I was snarling in the aisles. My daughter was with me....and said "Why do you have to wear dark colors anyway?" I explained that usually somber colors were in order as a token of respect, but that it was pretty outmoded these days anyway. I didn't much care for the concept because I felt that funerals should be a celebration of life, and I wanted it to be a big party.

She said, "I'll make a note of it. On your funeral notices will be the line : No Black allowed."

Wednesday, April 15, 2009

Learning to Say "Yes" in English this time!

Hmmm...very very interesting...seeing my words in Hindi!

My diagnosis with stage IV recurrence of breast cancer and the experience was entirely different from the first time I had breast cancer, even though it was only 4 1/2 years earlier.

The first time, I was a new mom, I had recently left my position at the museum and had become a free-lance curatorial consultant. I had only moved to Meriden, CT only three years before and didn't know many people.

The second time around, I had been active in church, I had been involved with the Susan G. Komen Race, as well as the American Cancer Society's Relay for Life. I am used to public speaking and had often been called upon to talk about the cancer experience and to encourage young women to do self-breast exams and to follow up with anything which would cause alarm.

I had started a very large neighborhood association with two other women and was very well known in the community. When I was diagnosed the second time, I felt like I had become the Breast Cancer Posterchild. Here I was, young, relatively good looking, reasonably thin, with an extremely photogenic 4 year old daughter. Needless to say, I was featured in several newspaper spreads on both the Komen Race in New Britain as well as the Relay for life in Meriden as I participated in both, even though I was going through chemotherapy.

I had lots more friends and friends who were available during the day time. The first time I had cancer, I drove myself to chemotherapy appointments and back. I scrounged to people to help me look after my daughter when I was sick. The second time, lots and lots of people offered to help. I had friends bringing food, friends driving me to appointments, and lots of people who offered to look after my daughter for me when I was at appointments (which never seemed to end), tests, or getting treatment.

It was humbling. Here I was, better able to take care of myself than I had been earlier because Taxol didn't make me as sick as the CAF treatment did. Yet, people were offering help in anything I needed. People I didn't know were sending me notes and calling me to offer their prayers.

I learned a very important lession. Leaning to say yes, even if I didn't think I needed the help. All of these people cared for me, and wanted to participate in anyway they could to help me get better. Sometimes, learning to say yes is harder than doing it on your own....and saying yes, even if you don't think you need it is an important gift to the giver.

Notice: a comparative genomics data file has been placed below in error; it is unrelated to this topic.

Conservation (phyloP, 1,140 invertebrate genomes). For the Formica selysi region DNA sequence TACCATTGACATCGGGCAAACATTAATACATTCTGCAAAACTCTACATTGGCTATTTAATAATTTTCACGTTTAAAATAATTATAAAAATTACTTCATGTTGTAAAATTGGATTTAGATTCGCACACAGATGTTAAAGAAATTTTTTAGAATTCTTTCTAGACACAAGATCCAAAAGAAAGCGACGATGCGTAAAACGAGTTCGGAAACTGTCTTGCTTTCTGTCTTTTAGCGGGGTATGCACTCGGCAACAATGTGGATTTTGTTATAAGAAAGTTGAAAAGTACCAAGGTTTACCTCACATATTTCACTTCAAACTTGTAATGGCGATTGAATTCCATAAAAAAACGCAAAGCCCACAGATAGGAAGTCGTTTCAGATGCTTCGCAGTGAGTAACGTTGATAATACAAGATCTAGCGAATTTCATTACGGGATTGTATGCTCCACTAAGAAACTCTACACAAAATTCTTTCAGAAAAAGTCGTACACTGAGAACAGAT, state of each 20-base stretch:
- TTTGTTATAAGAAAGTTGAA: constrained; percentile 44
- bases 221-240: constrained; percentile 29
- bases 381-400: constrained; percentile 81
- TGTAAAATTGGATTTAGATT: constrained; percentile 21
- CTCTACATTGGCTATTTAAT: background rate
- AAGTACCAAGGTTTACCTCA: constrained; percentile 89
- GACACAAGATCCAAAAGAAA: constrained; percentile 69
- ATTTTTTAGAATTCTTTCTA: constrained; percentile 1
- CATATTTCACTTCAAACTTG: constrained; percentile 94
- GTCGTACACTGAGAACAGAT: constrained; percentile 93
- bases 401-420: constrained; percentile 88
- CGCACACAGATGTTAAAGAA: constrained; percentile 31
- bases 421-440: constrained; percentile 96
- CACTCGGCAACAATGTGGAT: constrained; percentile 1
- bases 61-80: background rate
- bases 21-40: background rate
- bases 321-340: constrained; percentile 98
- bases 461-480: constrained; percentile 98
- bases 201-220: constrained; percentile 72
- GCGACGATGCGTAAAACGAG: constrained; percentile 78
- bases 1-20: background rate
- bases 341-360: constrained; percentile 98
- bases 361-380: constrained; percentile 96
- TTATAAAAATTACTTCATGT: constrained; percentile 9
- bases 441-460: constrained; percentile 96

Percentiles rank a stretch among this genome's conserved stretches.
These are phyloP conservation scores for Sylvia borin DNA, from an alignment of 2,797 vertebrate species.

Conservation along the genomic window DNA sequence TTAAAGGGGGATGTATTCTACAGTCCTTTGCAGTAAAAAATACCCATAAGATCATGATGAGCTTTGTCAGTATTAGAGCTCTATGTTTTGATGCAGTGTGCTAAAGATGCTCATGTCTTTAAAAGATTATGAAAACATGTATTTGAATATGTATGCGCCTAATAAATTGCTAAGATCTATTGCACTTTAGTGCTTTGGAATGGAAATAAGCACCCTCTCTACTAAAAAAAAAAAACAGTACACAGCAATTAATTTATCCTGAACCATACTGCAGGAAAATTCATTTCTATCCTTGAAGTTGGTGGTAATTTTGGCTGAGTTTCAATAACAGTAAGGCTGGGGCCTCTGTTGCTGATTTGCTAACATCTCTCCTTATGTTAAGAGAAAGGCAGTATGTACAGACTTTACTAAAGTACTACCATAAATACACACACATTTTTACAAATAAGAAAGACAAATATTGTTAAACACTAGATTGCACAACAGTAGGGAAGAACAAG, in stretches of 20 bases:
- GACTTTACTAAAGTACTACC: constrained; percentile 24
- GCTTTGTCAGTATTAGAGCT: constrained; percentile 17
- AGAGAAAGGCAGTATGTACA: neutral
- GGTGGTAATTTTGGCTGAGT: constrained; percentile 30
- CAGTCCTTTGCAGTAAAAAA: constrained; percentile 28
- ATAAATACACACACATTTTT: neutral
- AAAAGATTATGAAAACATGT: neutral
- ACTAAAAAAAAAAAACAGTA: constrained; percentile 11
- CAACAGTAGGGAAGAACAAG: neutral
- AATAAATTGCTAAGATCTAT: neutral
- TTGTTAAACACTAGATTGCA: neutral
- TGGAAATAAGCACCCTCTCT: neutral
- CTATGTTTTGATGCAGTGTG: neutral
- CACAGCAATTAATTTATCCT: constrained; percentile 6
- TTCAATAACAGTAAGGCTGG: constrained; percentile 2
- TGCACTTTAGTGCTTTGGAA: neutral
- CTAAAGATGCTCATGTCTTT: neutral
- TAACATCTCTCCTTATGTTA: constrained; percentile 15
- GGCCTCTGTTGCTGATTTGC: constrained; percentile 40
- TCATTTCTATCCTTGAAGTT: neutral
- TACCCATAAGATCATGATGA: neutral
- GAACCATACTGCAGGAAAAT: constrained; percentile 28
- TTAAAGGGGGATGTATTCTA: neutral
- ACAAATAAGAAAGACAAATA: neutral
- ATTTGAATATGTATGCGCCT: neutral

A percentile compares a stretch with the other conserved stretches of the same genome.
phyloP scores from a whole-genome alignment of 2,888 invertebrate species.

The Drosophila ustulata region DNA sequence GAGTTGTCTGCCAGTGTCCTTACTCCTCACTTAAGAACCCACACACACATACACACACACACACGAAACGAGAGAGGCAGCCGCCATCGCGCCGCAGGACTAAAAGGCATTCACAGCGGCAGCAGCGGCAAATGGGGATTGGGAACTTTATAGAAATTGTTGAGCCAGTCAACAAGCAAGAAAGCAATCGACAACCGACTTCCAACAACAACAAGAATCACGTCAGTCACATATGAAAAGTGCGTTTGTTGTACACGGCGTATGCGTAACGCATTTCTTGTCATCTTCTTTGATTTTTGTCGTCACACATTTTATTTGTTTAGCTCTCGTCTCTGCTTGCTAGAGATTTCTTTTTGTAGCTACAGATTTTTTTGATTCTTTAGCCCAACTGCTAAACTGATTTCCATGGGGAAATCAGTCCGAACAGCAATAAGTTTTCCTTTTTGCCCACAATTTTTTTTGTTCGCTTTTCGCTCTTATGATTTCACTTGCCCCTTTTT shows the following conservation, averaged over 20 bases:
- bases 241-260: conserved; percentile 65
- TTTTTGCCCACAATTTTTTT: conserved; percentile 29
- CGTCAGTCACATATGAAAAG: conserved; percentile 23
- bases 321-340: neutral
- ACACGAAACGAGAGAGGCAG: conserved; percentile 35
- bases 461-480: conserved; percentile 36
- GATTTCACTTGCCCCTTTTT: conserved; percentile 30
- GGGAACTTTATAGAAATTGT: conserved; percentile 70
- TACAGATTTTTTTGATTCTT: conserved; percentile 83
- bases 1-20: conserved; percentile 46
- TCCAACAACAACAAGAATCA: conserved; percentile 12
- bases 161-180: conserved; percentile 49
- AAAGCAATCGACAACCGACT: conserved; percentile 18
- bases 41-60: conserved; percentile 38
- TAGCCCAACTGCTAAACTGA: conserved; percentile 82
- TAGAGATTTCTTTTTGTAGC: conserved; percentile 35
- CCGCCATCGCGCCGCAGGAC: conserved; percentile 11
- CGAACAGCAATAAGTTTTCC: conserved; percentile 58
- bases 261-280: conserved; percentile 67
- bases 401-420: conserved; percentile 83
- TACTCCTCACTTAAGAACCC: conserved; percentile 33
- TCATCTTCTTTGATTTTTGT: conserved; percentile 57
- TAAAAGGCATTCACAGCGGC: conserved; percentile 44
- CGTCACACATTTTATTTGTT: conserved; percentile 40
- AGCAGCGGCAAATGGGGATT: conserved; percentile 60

लीर्निंग तो से Yes

थिस इस रेअल्ली विएर्द...आईटी', इ'म व्रितिंग इन हिन्दी....नोट कुइते वहत इ एक्सपेक्टेड।। ह्म्म्म।

व्हेन इ वास दिअग्नोसेद विथ कैंसर थे फर्स्ट टाइम, इ वास फैर्ली अलोने इन देअलिंग विथ आईटी। इ हद स्पेंट मोस्ट ऑफ़ माय अदुल्ट लाइफ वोर्किंग इन अ म्यूज़ियम व्हिच हद वैरी लिटिल एम्प्लोयीस। इ वास मर्रिएद फैर्ली लेट, एंड मोवेद तो अ न्यू तोवन, एंड हद ओनली लिवेद तेरे फॉर ३ येअर्स बेफोरे हविंग अ बेबी एंड लीविंग थे वर्क फाॅर्स। मोस्ट ऑफ़ माय फ्रिएंड्स वोर्केद। इ दिदं'टी क्नोव मानी पीपुल इन थे तोवन।

थे सेकंड टाइम इ हद कैंसर, आईटी वास मच दिफ्फेरेंत। माय दौघतेर हद बीन थ्रौघ अ कपल ऑफ़ येअर्स ऑफ़ प्रे-स्कूल। इ वास एक्टिव इन थे चर्च, एंड इ हद स्टार्टेड अ निघ्बोर्हूद असोसिएशन (व्हिच वास ह्यूज) विथ तवो ओथेर वूमेन। इ क्नेव लोटस ऑफ़ पीपुल।

इ हद अल्सो बेकोमे वहत इ कॉल, थे कैंसर कुईं। इ वास पिच्केद उप बी थे लोकल चप्टर ऑफ़ थे अमेरिकन कैंसर असोसिएशन तो स्पेअक अत थे रेले फॉर लाइफ, एंड सिंस इ वास उसेद तो पब्लिक स्पेअकिंग, इ वास ओफ्तें कॉल्ड उपों तो तलक अबाउट हविंग कैंसर। ऑफ़ कोर्स, हविंग अ डार्लिंग ४ इयर ओल्ड दौघतेर, एंड बीइंग यौंग मेड में अन ओब्विओउस परसों तो कॉल उपों तो स्पेअक अत बेफोरे लोकल ग्रौप्स, तो हवे इन्तेर्विएव्स फॉर थे नेवसपपेर एंड अल सोर्ट्स ऑफ़ थिंग्स। लोटस ऑफ़ पीपुल हद हेअर्द ऑफ़ में, एंड क्नेव वहत दीरे स्त्रैघ्ट्स इ वास इन व्हेन इ वास दिअग्नोसेद थे सेकंड टाइम।

थे फर्स्ट टाइम इ हद कैंसर, इ द्रोवे म्य्सेल्फ़ तो चेमो अप्पोंत्मेंट्स एंड द्रोवे म्य्सेल्फ़ बेक होम। थे सेकंड टाइम, इ हद लोटस ऑफ़ पीपुल व्हो वेरे ओफ्फेरिंग तो ड्राइव में तो थे अप्पोंत्मेंट्स, और तो ब्रिंग में फ़ूड, और तो हेल्प टेक केयर ऑफ़ माय दौघतेर व्हेन इ हद अप्पोंत्मेंट्स।

अत फर्स्ट, इ दिदं'टी कुइते क्नोव वहत तो से। आफ्टर अल, इ हद मनागेद थे फर्स्ट टाइम अरौंद विथ वैरी लिटिल हेल्प, एंड थिस टाइम, थे चेमोठेराप्य वास सो मच एअसिएर। इ दिदं'टी गेट सिक्क, इ जुस्त गोत सौर एंड जुम्प्य।

आईटी टूक में अ व्हिले तो रेअलिज़े ठाट एवें थौघ इ दिदं'टी रेअल्ली नीद हेल्प, इ नीदेद तो एक्सेप्ट थे हेल्प व्हिच वास ओफ्फेरेड। बी दोंग सो, इ हेल्पेद ओथेर पीपुल व्हो वेरऐ अत अ लॉस विथ माय कैंसर, एंड नीदेद तो पर्तिसिपते इन मकिंग में वेल अगं। थिस वास अ रेवालेशन तो में।

इ ऍम ग्रातेफुल फॉर ठेस पीपुल व्हो काम तो में तो हेल्प। इ ऍम स्टील ग्रातेफुल फॉर ठिर प्रयेर्स एंड ठिर कंद ओफ्फेर्स। इ ऍम अल्सो ग्रातेफुल तो रेअलिज़े ठाट सोमेतिमेस आईटी इस अ गुड थिंग तो से "एस" एवें व्हेन यू दोन'टी थिंक यू नीद थे हेल्प बेकाउसे आईटी शरेस थे बुर्दें एंड ओफ्तें हेल्प्स थे परसों व्हो इस ओफ्फेरिंग।